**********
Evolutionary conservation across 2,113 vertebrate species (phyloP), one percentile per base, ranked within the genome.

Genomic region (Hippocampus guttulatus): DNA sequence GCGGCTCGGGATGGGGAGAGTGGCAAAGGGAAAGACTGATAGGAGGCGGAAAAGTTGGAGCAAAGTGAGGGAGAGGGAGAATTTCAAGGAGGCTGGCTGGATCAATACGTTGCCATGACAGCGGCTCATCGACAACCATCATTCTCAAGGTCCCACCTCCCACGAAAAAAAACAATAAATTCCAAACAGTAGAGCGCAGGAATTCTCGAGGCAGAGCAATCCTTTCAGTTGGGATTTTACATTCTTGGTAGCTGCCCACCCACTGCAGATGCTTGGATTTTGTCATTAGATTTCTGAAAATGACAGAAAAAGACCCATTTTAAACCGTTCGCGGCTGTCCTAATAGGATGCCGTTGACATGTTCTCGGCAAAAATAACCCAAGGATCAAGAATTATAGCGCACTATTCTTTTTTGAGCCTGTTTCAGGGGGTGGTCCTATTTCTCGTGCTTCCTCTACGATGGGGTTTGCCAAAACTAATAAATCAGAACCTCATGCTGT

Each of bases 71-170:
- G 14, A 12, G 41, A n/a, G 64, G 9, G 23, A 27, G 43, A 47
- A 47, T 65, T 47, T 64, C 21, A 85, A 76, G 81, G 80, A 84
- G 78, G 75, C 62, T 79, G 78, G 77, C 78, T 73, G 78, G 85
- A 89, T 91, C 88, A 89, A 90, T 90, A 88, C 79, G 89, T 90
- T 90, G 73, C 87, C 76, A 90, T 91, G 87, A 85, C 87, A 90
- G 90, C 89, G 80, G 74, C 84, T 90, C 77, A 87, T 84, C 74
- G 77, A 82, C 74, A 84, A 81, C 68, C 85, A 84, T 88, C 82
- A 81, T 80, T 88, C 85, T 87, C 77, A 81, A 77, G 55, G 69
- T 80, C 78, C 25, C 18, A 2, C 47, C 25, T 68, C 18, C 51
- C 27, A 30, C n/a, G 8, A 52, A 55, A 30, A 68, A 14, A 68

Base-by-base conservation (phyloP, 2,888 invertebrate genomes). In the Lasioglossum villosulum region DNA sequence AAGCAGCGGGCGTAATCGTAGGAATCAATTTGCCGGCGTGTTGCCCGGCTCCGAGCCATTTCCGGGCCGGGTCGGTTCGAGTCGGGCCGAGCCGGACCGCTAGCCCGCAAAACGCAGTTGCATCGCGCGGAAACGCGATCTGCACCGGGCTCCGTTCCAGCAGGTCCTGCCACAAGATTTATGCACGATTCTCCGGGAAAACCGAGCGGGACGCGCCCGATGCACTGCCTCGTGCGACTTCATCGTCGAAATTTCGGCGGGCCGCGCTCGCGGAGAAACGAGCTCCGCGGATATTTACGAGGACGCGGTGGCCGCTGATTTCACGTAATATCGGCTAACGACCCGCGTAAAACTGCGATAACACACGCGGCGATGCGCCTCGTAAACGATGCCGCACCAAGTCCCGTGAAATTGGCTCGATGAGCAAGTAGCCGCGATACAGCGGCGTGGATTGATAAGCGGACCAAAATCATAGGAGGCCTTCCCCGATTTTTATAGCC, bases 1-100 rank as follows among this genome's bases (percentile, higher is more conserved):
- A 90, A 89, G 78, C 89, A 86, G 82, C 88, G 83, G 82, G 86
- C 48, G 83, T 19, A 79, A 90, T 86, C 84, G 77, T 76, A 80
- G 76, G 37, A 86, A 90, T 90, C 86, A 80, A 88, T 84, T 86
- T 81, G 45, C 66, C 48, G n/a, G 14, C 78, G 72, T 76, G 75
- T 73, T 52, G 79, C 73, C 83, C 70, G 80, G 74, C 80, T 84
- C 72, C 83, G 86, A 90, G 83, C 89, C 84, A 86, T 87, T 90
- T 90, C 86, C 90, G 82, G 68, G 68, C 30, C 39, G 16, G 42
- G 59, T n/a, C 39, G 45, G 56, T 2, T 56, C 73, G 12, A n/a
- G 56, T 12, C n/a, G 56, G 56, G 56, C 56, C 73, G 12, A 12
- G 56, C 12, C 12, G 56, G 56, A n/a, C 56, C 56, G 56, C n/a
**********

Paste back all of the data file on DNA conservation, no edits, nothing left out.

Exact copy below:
Evolutionary conservation across 2,113 vertebrate species (phyloP), one percentile per base, ranked within the genome.

Genomic region (Hippocampus guttulatus): DNA sequence GCGGCTCGGGATGGGGAGAGTGGCAAAGGGAAAGACTGATAGGAGGCGGAAAAGTTGGAGCAAAGTGAGGGAGAGGGAGAATTTCAAGGAGGCTGGCTGGATCAATACGTTGCCATGACAGCGGCTCATCGACAACCATCATTCTCAAGGTCCCACCTCCCACGAAAAAAAACAATAAATTCCAAACAGTAGAGCGCAGGAATTCTCGAGGCAGAGCAATCCTTTCAGTTGGGATTTTACATTCTTGGTAGCTGCCCACCCACTGCAGATGCTTGGATTTTGTCATTAGATTTCTGAAAATGACAGAAAAAGACCCATTTTAAACCGTTCGCGGCTGTCCTAATAGGATGCCGTTGACATGTTCTCGGCAAAAATAACCCAAGGATCAAGAATTATAGCGCACTATTCTTTTTTGAGCCTGTTTCAGGGGGTGGTCCTATTTCTCGTGCTTCCTCTACGATGGGGTTTGCCAAAACTAATAAATCAGAACCTCATGCTGT

Each of bases 71-170:
- G 14, A 12, G 41, A n/a, G 64, G 9, G 23, A 27, G 43, A 47
- A 47, T 65, T 47, T 64, C 21, A 85, A 76, G 81, G 80, A 84
- G 78, G 75, C 62, T 79, G 78, G 77, C 78, T 73, G 78, G 85
- A 89, T 91, C 88, A 89, A 90, T 90, A 88, C 79, G 89, T 90
- T 90, G 73, C 87, C 76, A 90, T 91, G 87, A 85, C 87, A 90
- G 90, C 89, G 80, G 74, C 84, T 90, C 77, A 87, T 84, C 74
- G 77, A 82, C 74, A 84, A 81, C 68, C 85, A 84, T 88, C 82
- A 81, T 80, T 88, C 85, T 87, C 77, A 81, A 77, G 55, G 69
- T 80, C 78, C 25, C 18, A 2, C 47, C 25, T 68, C 18, C 51
- C 27, A 30, C n/a, G 8, A 52, A 55, A 30, A 68, A 14, A 68

Base-by-base conservation (phyloP, 2,888 invertebrate genomes). In the Lasioglossum villosulum region DNA sequence AAGCAGCGGGCGTAATCGTAGGAATCAATTTGCCGGCGTGTTGCCCGGCTCCGAGCCATTTCCGGGCCGGGTCGGTTCGAGTCGGGCCGAGCCGGACCGCTAGCCCGCAAAACGCAGTTGCATCGCGCGGAAACGCGATCTGCACCGGGCTCCGTTCCAGCAGGTCCTGCCACAAGATTTATGCACGATTCTCCGGGAAAACCGAGCGGGACGCGCCCGATGCACTGCCTCGTGCGACTTCATCGTCGAAATTTCGGCGGGCCGCGCTCGCGGAGAAACGAGCTCCGCGGATATTTACGAGGACGCGGTGGCCGCTGATTTCACGTAATATCGGCTAACGACCCGCGTAAAACTGCGATAACACACGCGGCGATGCGCCTCGTAAACGATGCCGCACCAAGTCCCGTGAAATTGGCTCGATGAGCAAGTAGCCGCGATACAGCGGCGTGGATTGATAAGCGGACCAAAATCATAGGAGGCCTTCCCCGATTTTTATAGCC, bases 1-100 rank as follows among this genome's bases (percentile, higher is more conserved):
- A 90, A 89, G 78, C 89, A 86, G 82, C 88, G 83, G 82, G 86
- C 48, G 83, T 19, A 79, A 90, T 86, C 84, G 77, T 76, A 80
- G 76, G 37, A 86, A 90, T 90, C 86, A 80, A 88, T 84, T 86
- T 81, G 45, C 66, C 48, G n/a, G 14, C 78, G 72, T 76, G 75
- T 73, T 52, G 79, C 73, C 83, C 70, G 80, G 74, C 80, T 84
- C 72, C 83, G 86, A 90, G 83, C 89, C 84, A 86, T 87, T 90
- T 90, C 86, C 90, G 82, G 68, G 68, C 30, C 39, G 16, G 42
- G 59, T n/a, C 39, G 45, G 56, T 2, T 56, C 73, G 12, A n/a
- G 56, T 12, C n/a, G 56, G 56, G 56, C 56, C 73, G 12, A 12
- G 56, C 12, C 12, G 56, G 56, A n/a, C 56, C 56, G 56, C n/a